Serious hypersensitivity reactions, including anaphylaxis, hypotension, and dyspnea resulting in cardiac arrest and death have been reported with Mannitol Injection [see Adverse Reactions (6)]. Stop the infusion immediately if signs or symptoms of a suspected hypersensitivity reaction develop. Initiate appropriate therapeutic countermeasures as clinically indicated.
Renal complications, including irreversible renal failure, have been reported in patients receiving mannitol.
Reversible, oliguric acute kidney injury has occurred in patients with normal pretreatment renal function who received large intravenous doses of mannitol. Although the osmotic nephrosis associated with mannitol administration is in principle reversible, osmotic nephrosis in general is known to potentially proceed chronic or even end-stage renal failure. Monitor renal function closely, including signs of urine output reduction, during mannitol injection.
Patients with pre-existing renal disease, patients with conditions that put them at risk for renal failure, or those receiving potentially nephrotoxic drugs or other diuretics, are at increased risk for renal failure following administration of Mannitol Injection. Avoid concomitant administration of nephrotoxic drugs (e.g., aminoglycosides) or other diuretics with Mannitol Injection, if possible [see Drug Interactions (7)].
Patients with oliguric acute kidney injury who subsequently develop anuria while receiving mannitol are at risk of congestive heart failure, pulmonary edema, hypertensive crisis, coma, and death.
During and following infusion of Mannitol Injection for the reduction in intracranial pressure, monitor the patient clinically and laboratory tests for changes in fluid and electrolyte status. Discontinue Mannitol Injection if renal function worsens [see Warnings and Precautions (5.5)].
CNS toxicity manifested by, e.g., confusion, lethargy, coma, has been reported in patients treated with mannitol, some resulting in death, in particular in the presence of impaired renal function CNS toxicity may result from high serum mannitol concentrations, serum hyperosmolarity resulting in intracellular dehydration within CNS, hyponatremia or other disturbances of electrolyte and acid/base balance secondary to mannitol administration [see Warnings and Precautions (5.4)].
At high concentrations, mannitol may cross the blood brain barrier and interfere with the ability of the brain to maintain the pH of the cerebrospinal fluid especially in the presence of acidosis.
In patients with pre-existing compromise of the blood brain barrier, the risk of increasing cerebral edema (general and focal) associated with repeated or continued use of Mannitol Injection must be individually weighed against the expected benefits.
A rebound increase of intracranial pressure may occur several hours after the infusion. Patients with a compromised blood brain barrier are at increased risk.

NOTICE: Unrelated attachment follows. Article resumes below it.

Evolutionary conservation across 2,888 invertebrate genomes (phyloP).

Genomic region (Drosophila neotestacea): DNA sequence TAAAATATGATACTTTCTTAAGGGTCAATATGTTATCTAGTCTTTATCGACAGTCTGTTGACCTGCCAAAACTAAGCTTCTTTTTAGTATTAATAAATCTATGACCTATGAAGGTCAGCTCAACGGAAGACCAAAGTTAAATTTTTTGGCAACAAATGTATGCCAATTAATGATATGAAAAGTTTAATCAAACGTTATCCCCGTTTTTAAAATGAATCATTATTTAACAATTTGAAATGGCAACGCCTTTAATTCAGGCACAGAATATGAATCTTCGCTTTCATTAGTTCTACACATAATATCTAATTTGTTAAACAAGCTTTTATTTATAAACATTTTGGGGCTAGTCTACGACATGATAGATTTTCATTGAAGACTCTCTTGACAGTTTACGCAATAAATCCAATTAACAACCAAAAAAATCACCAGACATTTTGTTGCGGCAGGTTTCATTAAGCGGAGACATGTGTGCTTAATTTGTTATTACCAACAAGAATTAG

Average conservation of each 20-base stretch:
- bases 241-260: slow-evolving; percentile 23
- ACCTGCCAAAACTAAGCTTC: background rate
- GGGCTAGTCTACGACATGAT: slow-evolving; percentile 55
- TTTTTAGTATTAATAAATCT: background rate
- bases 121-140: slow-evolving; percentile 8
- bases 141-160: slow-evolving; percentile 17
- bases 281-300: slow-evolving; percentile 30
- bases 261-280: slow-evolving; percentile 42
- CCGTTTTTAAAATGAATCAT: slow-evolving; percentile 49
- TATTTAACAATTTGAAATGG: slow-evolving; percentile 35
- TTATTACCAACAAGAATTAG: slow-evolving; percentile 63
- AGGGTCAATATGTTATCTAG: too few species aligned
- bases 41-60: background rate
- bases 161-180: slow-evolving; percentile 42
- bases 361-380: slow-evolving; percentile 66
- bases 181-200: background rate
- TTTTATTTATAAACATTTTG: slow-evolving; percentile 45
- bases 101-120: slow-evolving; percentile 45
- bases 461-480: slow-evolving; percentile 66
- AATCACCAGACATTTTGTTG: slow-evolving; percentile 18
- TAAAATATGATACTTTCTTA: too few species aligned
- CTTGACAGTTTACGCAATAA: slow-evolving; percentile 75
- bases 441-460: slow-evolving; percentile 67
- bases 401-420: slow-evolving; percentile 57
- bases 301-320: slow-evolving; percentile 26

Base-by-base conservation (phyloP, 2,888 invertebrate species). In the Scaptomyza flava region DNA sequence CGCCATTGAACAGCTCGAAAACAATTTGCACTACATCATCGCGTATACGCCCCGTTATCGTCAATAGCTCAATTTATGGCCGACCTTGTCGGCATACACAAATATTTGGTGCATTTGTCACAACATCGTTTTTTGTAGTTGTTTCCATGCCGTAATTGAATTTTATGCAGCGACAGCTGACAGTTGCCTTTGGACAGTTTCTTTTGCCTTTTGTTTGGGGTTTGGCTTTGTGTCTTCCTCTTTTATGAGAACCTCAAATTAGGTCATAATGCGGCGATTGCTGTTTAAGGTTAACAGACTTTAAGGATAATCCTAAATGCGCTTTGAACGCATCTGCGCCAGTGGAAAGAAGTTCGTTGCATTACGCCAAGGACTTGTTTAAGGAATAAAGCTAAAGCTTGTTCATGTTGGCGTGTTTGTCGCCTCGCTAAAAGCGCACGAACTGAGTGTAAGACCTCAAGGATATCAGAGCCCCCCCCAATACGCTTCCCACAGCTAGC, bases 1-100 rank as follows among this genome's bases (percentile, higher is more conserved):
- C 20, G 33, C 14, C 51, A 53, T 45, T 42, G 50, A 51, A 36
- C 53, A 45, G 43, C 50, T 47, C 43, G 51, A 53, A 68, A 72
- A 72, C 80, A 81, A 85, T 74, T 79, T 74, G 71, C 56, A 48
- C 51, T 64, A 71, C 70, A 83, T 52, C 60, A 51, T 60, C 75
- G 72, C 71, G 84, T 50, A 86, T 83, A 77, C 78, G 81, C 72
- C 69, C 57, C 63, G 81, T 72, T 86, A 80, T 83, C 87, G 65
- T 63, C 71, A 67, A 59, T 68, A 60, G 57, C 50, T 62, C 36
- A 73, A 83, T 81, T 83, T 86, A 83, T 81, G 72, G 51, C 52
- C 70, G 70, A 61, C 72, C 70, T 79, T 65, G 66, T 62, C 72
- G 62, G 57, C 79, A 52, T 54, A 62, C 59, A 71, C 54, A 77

Concomitant administration of neurotoxic drugs (e.g., aminoglycosides) with Mannitol Injection may potentiate neurotoxicity. Avoid concomitant use of neurotoxic drugs, if possible [see Drug Interactions (7.3)].
During and following infusion of Mannitol Injection for the reduction in intracranial pressure, monitor the patient clinically and laboratory tests for changes in fluid and electrolyte status. Discontinue Mannitol Injection if CNS toxicity develops [see Warnings and Precautions (5.5)].
Depending on dosage and duration, administration of Mannitol Injection may result in hypervolemia leading to or exacerbating existing congestive heart failure. Accumulation of mannitol due to insufficient renal excretion increases the risk of hypervolemia. Mannitol-induced osmotic diuresis may cause or worsen dehydration/hypovolemia and hemoconcentration. Administration of Mannitol Injection may also cause hyperosmolarity [see Description (11)].
Depending on dosage and duration of administration, electrolyte and acid/base imbalances may also result from transcellular shifts in water and electrolytes, osmotic diuresis, and/or other mechanisms. Such imbalances may be severe and potentially fatal.
Imbalances that may result from administration of Mannitol Injection include:
Pediatric patients less than two years of age, particularly preterm and term neonates, may be at higher risk for fluid and electrolyte abnormalities following administration of Mannitol Injection due to decreased glomerular filtration rate and limited ability to concentrate urine [see Use in Specific Populations (8.4)].
During and following infusion of Mannitol Injection for the reduction in intracranial pressure, monitor fluid and electrolyte status and discontinue Mannitol Injection if imbalances occur [see Warnings and Precautions (5.5)].
During and following infusion of Mannitol Injection for the reduction in intracranial pressure, monitor:
Discontinue Mannitol Injection if renal, cardiac, or pulmonary status worsens or CNS toxicity develops [see Contraindications (4)].
The infusion of hypertonic solutions through a peripheral vein, including Mannitol Injection, may result in peripheral venous irritation, including phlebitis. Other severe infusion site reactions, such as compartment syndrome and swelling associated with extravasation, can occur with administration of Mannitol Injection [see Adverse Reactions (6)]. Mannitol Injection is preferably administered through a central venous catheter [see Dosage and Administration (2.1)].
High concentrations of mannitol can cause false low results for inorganic phosphorus blood concentrations [see Drug Interactions (7.6)].
Mannitol may produce false positive results in tests for blood ethylene glycol concentrations [see Drug Interactions (7.6)].
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